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Demonetization of 500 and 1000 Rupee Currency


Demonetization of 500 and 1000 Rupee Currency

The demonetization of 500 and 1000 rupee banknotes is a major initiative taken by the Government of India in November 2016 to combat corruption and black money issues in the country. From November 9th, 2016, all 500 and 1000 rupee notes have stopped to be accepted as a form of legal tender in India.

Announcement of Demonetization

In a televised announcement, Prime Minister of India Narendra Modi declared the circulation of all 500 and 1000 rupee banknotes related to the Mahatma Gandhi series as null and void. He later announced the issue of new 500 and 2000 rupee banknotes in the latest Mahatma Gandhi series and the process of exchange for the old banknotes.

Reason for Demonetization

The demonetization attempt to discontinue current banknotes alleged to be utilized for funding terrorism and for cracking down on black money within the country.

Formerly, comparable measures were taken. In January 1946, the Government withdrew currency notes of the denomination of 1000 and 10,000 rupees and reintroduced new notes of 1000, 5000, and 10,000 rupees in the year 1954. The Janata Party coalition government had once more demonetized notes of 1000, 5000, and 10,000 rupees on 16 January 1978 as a method to restrain forgery and black money.

On 28 October 2016, the total currency observed in circulation in India was Rs. 17.77 lakh crore or US$260 billion. In terms of value, the annual report related to Reserve Bank of India of 31 March 2016 stated that total banknotes in circulation valued Rs. 16.42 lakh crore or US$240 billion, of which almost 86% i.e., Rs. 14.18 lakh crore or US$210 billion was 500 and 1000 rupee notes. With reference to volume, the report has stated that 24% or Rs. 2,203 crore of the total 9,026.6 crore banknotes were in circulation.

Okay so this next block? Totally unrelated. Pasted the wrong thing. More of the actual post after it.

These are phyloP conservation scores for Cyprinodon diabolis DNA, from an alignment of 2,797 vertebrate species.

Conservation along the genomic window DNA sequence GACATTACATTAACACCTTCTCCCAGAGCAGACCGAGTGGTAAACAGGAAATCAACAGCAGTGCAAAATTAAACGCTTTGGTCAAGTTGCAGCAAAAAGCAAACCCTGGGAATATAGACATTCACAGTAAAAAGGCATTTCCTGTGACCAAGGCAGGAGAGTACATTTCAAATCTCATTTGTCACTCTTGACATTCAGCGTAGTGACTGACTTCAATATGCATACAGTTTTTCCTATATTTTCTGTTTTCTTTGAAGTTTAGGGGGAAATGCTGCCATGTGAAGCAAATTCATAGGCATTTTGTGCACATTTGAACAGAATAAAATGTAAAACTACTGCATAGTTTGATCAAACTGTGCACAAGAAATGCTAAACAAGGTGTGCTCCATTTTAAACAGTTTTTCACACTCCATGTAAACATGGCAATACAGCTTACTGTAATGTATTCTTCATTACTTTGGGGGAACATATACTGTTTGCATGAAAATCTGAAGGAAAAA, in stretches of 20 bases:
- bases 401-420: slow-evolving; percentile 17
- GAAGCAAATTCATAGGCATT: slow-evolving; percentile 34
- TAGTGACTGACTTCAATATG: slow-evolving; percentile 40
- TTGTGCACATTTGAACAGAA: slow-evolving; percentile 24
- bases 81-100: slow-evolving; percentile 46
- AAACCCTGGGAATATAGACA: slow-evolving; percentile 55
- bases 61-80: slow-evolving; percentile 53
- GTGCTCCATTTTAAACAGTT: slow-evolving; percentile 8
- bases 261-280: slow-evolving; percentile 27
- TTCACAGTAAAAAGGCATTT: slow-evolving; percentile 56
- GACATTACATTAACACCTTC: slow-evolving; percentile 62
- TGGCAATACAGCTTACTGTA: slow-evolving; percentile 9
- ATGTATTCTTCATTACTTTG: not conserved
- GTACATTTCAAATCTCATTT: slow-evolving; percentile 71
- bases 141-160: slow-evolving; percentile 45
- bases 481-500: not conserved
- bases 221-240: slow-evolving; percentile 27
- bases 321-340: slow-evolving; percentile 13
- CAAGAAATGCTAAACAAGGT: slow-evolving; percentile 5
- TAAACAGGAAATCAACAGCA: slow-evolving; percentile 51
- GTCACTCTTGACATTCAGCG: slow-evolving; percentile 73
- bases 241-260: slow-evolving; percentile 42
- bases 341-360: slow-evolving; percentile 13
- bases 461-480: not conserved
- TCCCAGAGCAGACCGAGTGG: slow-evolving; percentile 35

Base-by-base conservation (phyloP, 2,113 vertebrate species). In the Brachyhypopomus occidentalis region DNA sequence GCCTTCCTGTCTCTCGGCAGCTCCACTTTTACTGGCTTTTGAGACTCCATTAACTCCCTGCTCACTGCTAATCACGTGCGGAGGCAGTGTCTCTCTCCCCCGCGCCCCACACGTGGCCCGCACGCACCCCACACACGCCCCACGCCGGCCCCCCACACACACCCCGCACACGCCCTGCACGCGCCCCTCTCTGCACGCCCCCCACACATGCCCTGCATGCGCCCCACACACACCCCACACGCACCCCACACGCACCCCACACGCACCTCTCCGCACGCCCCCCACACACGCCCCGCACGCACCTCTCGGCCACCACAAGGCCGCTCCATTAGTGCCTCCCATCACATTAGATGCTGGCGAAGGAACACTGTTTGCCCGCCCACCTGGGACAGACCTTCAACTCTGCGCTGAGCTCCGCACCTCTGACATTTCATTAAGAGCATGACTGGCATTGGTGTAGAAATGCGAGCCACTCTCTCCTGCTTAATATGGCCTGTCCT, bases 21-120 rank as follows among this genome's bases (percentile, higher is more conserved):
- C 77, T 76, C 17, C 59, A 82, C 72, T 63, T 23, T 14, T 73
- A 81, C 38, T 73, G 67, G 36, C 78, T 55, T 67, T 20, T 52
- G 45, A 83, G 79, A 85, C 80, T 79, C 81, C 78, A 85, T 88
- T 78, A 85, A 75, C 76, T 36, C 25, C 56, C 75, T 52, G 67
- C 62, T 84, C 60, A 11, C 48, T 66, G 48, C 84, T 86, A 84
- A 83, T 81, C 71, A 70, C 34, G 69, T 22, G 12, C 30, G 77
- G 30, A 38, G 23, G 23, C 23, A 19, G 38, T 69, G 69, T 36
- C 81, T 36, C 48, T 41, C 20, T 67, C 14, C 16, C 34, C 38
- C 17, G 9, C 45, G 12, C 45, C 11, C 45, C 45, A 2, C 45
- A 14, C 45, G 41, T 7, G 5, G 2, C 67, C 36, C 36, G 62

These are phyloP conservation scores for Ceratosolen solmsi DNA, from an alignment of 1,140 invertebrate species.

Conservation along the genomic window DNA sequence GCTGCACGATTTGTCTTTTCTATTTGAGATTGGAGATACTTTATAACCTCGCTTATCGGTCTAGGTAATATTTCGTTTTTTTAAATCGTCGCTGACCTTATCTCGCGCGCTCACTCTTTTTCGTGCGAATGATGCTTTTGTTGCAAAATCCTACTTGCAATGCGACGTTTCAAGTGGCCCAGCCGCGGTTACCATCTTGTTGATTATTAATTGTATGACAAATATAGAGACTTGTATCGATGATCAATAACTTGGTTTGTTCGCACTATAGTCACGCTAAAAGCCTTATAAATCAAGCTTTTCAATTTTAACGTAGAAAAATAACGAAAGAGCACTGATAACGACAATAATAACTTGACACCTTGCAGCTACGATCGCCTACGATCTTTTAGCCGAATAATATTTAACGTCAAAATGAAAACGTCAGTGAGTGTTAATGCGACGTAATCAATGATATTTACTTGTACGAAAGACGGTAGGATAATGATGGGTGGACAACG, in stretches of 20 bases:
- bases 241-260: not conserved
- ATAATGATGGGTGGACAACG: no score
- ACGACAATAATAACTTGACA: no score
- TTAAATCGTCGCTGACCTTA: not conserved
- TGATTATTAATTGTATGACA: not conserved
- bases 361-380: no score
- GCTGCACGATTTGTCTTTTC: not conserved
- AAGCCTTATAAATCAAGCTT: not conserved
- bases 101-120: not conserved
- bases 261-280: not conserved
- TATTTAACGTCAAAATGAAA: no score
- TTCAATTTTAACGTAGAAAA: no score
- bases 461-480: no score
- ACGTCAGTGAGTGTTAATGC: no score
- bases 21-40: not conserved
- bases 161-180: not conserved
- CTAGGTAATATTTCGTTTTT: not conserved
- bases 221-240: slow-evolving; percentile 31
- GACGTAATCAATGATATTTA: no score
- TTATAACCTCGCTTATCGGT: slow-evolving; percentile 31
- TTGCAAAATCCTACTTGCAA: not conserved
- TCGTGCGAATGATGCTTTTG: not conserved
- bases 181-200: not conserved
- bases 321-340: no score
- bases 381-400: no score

The Governor of the Reserve Bank of India, Urjit Patel, and the Economic Affairs secretary, Shaktikanta Das, announced in a press conference that while the supply of notes of all denomination has increased by 40% between 2011 and 2016. The 500 and 1000 rupee notes have increased by 76% and 109% respectively in this period due to counterfeit money. This was then utilized to fund terrorist activities against India. As a result, it takes a step to eradicate the notes.

Procedure for Exchanging Old Notes

  • Citizens can submit the discontinued banknotes at any office of the RBI or any bank branch or post office and credit the value into their personal bank accounts.
  • Cash withdrawals from bank accounts will have a restriction to Rs. 10,000 per day and Rs. 20,000 per week from November 9, 2016, up till 24 November 2016.
  • For urgent cash needs, the discontinued banknotes of value up to Rs. 4000 per person can be exchanged for the recent banknotes over the counter of bank branches from the day of 10 November 2016 by providing valid ID proof.
  • The Government guides banks to making available all cash withdrawal transactions at their ATMs free of cost to their customers till 30 December 2016. Cash withdrawals from ATMs will be restricted to an amount of Rs. 2000 per day per card up to 18 November 2016, and the limits will be raised to an amount of Rs. 4000 per day per card from 19 November 2016.
  • Exceptions given to petrol pumps/ CNG stations/ government hospitals/ train as well as airline booking stations, state-government recognized dairies, ration shops, and crematoriums for the acceptance of the 500 and 1000 rupee notes until 11 November. International airports would make the possible exchange of notes amounting to the total value of Rs. 5,000 (US$74) for foreign tourists and travelling passengers.